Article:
Cleaning Up, Greening Up or Is It Greenwashing?
Msphillyorganic just applied a little shea butter with ginger from Juju Salon. It’s a small sample after the pedicure I had on Friday and it’s much needed after today’s housework. Housework…it’s filthy. House cleaning products are filled with chemicals that are dangerous for humans and pets and horrible for the environment. There are alternative products but how many of them are actually safe and environmentally sound? There are cheaper and safer ways to clean your home.
First, it’s important not to throw out the cleaning products you have in your cabinets and replace them with other products. This is not fiscally sound and it doesn’t protect the natural world. Once in the trash, the products will travel to a landfill and leak into the soil and groundwater. You could turn them in on hazardous waste day or you can start fresh after you use them up.
How do you start fresh? We’ll visit this topic a lot. The green and environmental debate about Clorox’s Greenworks still rages. I looked at their label and everything listed is plant-derived, but so was the poison administered to Socrates. I’ve not found a single review of the line that was written by a scientist with the education necessary to determine the safety of the products.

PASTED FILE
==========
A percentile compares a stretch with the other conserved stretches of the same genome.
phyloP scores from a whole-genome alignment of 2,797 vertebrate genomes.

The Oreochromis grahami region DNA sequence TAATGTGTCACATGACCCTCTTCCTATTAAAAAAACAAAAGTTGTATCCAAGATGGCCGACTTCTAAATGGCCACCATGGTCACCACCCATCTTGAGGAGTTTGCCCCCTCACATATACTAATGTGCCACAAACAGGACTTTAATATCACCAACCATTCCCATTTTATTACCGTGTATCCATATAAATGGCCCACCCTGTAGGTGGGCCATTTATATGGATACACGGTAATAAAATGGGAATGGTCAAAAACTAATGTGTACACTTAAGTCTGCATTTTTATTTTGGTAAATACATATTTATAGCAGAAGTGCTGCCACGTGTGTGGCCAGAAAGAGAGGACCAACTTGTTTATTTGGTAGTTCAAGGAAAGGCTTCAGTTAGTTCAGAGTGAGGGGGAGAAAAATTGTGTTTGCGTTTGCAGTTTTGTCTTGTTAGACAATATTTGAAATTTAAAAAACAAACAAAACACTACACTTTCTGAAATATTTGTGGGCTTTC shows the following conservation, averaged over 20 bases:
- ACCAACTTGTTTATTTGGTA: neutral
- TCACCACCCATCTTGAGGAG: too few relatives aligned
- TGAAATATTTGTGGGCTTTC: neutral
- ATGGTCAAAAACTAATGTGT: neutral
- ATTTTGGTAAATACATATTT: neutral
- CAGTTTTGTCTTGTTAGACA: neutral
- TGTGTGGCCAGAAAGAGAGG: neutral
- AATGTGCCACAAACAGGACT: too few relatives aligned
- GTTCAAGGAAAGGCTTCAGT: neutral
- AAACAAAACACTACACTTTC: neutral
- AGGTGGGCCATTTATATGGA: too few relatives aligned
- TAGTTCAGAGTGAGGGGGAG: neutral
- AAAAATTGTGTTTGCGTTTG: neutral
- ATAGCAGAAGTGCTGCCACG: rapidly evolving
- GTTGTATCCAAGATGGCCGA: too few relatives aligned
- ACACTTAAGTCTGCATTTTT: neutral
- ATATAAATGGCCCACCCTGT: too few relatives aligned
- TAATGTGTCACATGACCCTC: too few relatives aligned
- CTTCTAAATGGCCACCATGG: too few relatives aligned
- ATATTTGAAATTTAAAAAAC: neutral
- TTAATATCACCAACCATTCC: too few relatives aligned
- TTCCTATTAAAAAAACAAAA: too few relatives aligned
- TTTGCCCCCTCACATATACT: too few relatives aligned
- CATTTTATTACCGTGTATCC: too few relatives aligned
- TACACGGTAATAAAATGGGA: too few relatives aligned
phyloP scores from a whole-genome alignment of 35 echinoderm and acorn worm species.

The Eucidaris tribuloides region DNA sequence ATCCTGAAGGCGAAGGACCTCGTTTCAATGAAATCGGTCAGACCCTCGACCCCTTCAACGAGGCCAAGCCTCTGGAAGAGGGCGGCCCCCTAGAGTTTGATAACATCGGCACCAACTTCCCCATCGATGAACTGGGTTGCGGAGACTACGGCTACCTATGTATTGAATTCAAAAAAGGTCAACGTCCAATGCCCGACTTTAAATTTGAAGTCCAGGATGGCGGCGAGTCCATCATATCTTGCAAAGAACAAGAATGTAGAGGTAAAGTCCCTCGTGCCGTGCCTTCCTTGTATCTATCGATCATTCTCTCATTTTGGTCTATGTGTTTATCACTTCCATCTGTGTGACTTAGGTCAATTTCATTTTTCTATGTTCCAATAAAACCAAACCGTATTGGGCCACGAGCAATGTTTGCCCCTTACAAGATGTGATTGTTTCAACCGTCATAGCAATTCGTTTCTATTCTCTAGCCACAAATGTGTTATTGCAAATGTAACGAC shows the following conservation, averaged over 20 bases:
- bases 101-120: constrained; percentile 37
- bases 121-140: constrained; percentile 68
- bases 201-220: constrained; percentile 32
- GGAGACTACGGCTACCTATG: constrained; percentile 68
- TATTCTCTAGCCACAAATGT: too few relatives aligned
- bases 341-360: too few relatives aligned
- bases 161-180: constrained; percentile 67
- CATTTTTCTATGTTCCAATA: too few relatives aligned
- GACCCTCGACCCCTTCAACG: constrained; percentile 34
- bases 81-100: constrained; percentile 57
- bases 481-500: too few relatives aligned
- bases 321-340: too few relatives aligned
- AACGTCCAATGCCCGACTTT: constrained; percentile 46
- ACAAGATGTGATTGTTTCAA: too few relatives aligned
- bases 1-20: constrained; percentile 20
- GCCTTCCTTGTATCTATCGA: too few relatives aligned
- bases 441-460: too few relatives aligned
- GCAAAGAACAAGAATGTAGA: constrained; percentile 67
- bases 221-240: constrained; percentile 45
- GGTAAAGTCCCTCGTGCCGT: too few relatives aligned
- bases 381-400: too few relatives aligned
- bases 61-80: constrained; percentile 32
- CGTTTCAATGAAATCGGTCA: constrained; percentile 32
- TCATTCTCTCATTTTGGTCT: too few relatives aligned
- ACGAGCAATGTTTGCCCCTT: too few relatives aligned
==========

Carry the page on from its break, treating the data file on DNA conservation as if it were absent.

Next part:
There are older green products out there but many of them, like Simple Green, are not as safe or green as advertised. Others are heavily criticized for reluctantly or partially revealing ingredients. Finally a lot of environmentally sound companies charge more for the privilege. Clean with baking soda, vinegar, lemon juice, and vegetable oil cheaply and environmentally!